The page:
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Clinical decision making and outcome in routine care for people with severe mental illness

Final Report Summary - CEDAR (Clinical decision making and outcome in routine care for people with severe mental illness)

Objectives: Main objectives of this multi-centre prospective observational study were to develop a methodology to assess the scope and quality of clinical decisions in the care of people with severe mental illness (SMI) from both the patient and clinician perspective; and to examine how and to what degree clinical decision making (CDM) in routine care affects patient behaviour and short- and long-term treatment outcome.

Methods:

Firstly, three instruments with parallel patient and staff versions each were developed to assess key aspects of CDM in the routine care of people with SMI:

1. CDM style (CDMS): To assess nature and stability of CDMS (with the subscales 'Participation in decision making' and 'Information') at baseline and at one-year follow-up;
2. CDM involvement and satisfaction (CDIS): To assess at monthly intervals) involvement in ('active' versus 'shared' versus 'passive') and satisfaction with CDM;
3. CDM in routine care (CDRC): To measure at monthly intervals context and content of CDM.

Secondly, a comprehensive prospective study was carried out in six European countries, namely Germany (DE), United Kingdom (UK), Italy (IT), Hungary (HU), Denmark (DK) and Switzerland (CH) in order to examine the effect of CDM on outcome.

Results:

Instrument development followed state-of-the-art recommendations for the development, translation and cultural adaptation of measures and yielded feasible instruments in five languages showing adequate psychometric properties. Data collection and check for the main study was completed in July 2012 (N = 588 patients, N = 213 staff). Patients were in their early forties on average, half of them were female and mean duration of mental illness was more than 12 years. Both patients and staff indicated shared as their preferred style of participation in decision making. Desire for information was predominantly high in patient report and mostly moderate in the view of staff. Satisfaction with the way the last decision was met was predominantly high in patients and mostly moderate in staff, while involvement was mainly rated as shared by both. Number of unmet needs (outcome) significantly decreased over one year and change in unmet needs was affected by satisfaction with how the actual treatment decision was made, but not by CDM style.

Conclusions and recommendations:

Via the development of validated instruments to capture structure, process and outcome of CDM in people with SMI, CEDAR has contributed to a refined research methodology in this field. Through the use of those instruments in a large multi-centre prospective study, a comprehensive model of CDM in people with SMI receiving treatment in different European mental health service systems will be tested. First results showed that aspects of decision making during an actual treatment session are more important for outcome than decision making style. This suggests that future interventions should specifically target the daily practice of decision making rather than rather trait-like aspects such as decision making style. Further best practice recommendations for CDM in the care of people with SMI will be derived from the results and will be made available to stakeholders (patients, clinicians and health care funders). Thus, CEDAR will provide evidence directly contributing to optimising the delivery of mental health care to European citizens.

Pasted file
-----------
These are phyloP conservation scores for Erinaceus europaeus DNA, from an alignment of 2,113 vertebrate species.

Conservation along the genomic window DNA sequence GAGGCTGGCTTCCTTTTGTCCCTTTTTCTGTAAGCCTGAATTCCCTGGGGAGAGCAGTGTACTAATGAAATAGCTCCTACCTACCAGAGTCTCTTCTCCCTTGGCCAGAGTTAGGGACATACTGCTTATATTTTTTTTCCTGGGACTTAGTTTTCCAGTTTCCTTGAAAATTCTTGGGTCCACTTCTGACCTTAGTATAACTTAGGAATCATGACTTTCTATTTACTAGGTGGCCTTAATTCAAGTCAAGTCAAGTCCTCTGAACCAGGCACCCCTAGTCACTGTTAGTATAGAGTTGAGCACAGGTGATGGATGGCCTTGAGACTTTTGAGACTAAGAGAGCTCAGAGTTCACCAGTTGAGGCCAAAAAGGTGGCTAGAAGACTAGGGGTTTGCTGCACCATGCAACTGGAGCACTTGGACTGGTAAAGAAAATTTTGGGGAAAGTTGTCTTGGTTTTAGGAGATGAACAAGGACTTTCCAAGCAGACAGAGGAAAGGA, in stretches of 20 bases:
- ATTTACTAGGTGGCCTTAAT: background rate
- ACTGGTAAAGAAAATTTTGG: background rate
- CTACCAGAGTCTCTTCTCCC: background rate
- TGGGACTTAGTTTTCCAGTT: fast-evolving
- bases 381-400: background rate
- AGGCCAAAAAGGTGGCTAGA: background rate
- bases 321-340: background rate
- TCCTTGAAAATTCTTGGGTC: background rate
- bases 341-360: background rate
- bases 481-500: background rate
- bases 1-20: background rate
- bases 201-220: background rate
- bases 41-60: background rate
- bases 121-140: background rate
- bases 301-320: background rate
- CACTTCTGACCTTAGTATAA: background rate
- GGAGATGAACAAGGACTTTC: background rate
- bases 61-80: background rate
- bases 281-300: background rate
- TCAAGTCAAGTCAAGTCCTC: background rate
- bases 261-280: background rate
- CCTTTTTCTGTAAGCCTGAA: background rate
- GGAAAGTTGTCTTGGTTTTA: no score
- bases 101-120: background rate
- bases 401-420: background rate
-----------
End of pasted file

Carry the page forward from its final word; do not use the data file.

Project context and objectives:

CDM in chronic conditions such as SMI differs from decision making in acute care. The former has to take into account that treatment focus is on long-term disease management, a high number of decisions have to be made frequently, often together with more than one service provider and/or carers and patients in general are highly knowledgeable about their illness. Furthermore, research on CDM so far has been rather artificial and decontextualised. The following key research challenges for CDM in the care of people with SMI have been outlined:

1. descriptive research and instrument development focussing on how decisions are actually made in routine care and how the process of decision making relates to everyday behaviours and outcomes.
2. improvement of measures for characterising decision making processes that are matched to study populations, complexity and type of decision making, especially in people with severe and long-standing mental disorder who are obliged to make multiple and repetitive treatment decisions, often in cooperation with more than one treatment provider.
3. information about the psychological impact of patient participation in making complex and stressful decisions.
4. decision making styles of both patients and of providers and how these styles are enacted in a variety of CDM encounters.